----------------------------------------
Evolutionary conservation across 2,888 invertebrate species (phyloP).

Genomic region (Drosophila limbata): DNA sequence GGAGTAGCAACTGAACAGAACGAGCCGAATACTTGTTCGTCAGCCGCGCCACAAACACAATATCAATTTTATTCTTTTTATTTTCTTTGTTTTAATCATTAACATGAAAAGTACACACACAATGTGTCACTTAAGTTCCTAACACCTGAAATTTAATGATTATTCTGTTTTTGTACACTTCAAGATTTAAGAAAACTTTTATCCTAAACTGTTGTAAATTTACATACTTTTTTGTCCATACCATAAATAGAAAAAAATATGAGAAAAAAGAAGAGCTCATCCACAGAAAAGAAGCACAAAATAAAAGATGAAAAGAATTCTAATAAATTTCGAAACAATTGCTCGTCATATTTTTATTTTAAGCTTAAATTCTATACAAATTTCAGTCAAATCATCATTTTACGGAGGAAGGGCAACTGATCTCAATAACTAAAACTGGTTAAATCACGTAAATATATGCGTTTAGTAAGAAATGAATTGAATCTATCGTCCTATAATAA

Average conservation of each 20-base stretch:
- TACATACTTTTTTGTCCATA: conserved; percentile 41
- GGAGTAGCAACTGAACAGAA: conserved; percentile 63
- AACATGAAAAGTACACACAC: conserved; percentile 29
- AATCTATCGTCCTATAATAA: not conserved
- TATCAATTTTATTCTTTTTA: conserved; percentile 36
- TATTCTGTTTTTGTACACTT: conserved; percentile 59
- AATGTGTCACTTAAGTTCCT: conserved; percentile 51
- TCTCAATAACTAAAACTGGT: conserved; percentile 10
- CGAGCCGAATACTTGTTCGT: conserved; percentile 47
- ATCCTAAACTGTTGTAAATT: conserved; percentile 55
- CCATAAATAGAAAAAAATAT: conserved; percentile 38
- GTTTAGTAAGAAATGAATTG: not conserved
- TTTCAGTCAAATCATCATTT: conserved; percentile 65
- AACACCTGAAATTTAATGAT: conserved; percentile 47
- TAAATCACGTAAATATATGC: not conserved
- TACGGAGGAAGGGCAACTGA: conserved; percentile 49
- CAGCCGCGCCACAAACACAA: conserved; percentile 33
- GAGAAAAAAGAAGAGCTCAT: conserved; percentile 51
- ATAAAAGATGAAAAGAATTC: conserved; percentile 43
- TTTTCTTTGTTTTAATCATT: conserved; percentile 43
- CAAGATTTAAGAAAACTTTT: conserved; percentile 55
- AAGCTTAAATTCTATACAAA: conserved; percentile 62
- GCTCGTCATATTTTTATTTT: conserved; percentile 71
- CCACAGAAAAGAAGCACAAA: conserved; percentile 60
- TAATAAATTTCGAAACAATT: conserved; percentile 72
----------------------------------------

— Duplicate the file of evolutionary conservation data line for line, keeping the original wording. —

Evolutionary conservation across 2,888 invertebrate species (phyloP).

Genomic region (Drosophila limbata): DNA sequence GGAGTAGCAACTGAACAGAACGAGCCGAATACTTGTTCGTCAGCCGCGCCACAAACACAATATCAATTTTATTCTTTTTATTTTCTTTGTTTTAATCATTAACATGAAAAGTACACACACAATGTGTCACTTAAGTTCCTAACACCTGAAATTTAATGATTATTCTGTTTTTGTACACTTCAAGATTTAAGAAAACTTTTATCCTAAACTGTTGTAAATTTACATACTTTTTTGTCCATACCATAAATAGAAAAAAATATGAGAAAAAAGAAGAGCTCATCCACAGAAAAGAAGCACAAAATAAAAGATGAAAAGAATTCTAATAAATTTCGAAACAATTGCTCGTCATATTTTTATTTTAAGCTTAAATTCTATACAAATTTCAGTCAAATCATCATTTTACGGAGGAAGGGCAACTGATCTCAATAACTAAAACTGGTTAAATCACGTAAATATATGCGTTTAGTAAGAAATGAATTGAATCTATCGTCCTATAATAA

Average conservation of each 20-base stretch:
- TACATACTTTTTTGTCCATA: conserved; percentile 41
- GGAGTAGCAACTGAACAGAA: conserved; percentile 63
- AACATGAAAAGTACACACAC: conserved; percentile 29
- AATCTATCGTCCTATAATAA: not conserved
- TATCAATTTTATTCTTTTTA: conserved; percentile 36
- TATTCTGTTTTTGTACACTT: conserved; percentile 59
- AATGTGTCACTTAAGTTCCT: conserved; percentile 51
- TCTCAATAACTAAAACTGGT: conserved; percentile 10
- CGAGCCGAATACTTGTTCGT: conserved; percentile 47
- ATCCTAAACTGTTGTAAATT: conserved; percentile 55
- CCATAAATAGAAAAAAATAT: conserved; percentile 38
- GTTTAGTAAGAAATGAATTG: not conserved
- TTTCAGTCAAATCATCATTT: conserved; percentile 65
- AACACCTGAAATTTAATGAT: conserved; percentile 47
- TAAATCACGTAAATATATGC: not conserved
- TACGGAGGAAGGGCAACTGA: conserved; percentile 49
- CAGCCGCGCCACAAACACAA: conserved; percentile 33
- GAGAAAAAAGAAGAGCTCAT: conserved; percentile 51
- ATAAAAGATGAAAAGAATTC: conserved; percentile 43
- TTTTCTTTGTTTTAATCATT: conserved; percentile 43
- CAAGATTTAAGAAAACTTTT: conserved; percentile 55
- AAGCTTAAATTCTATACAAA: conserved; percentile 62
- GCTCGTCATATTTTTATTTT: conserved; percentile 71
- CCACAGAAAAGAAGCACAAA: conserved; percentile 60
- TAATAAATTTCGAAACAATT: conserved; percentile 72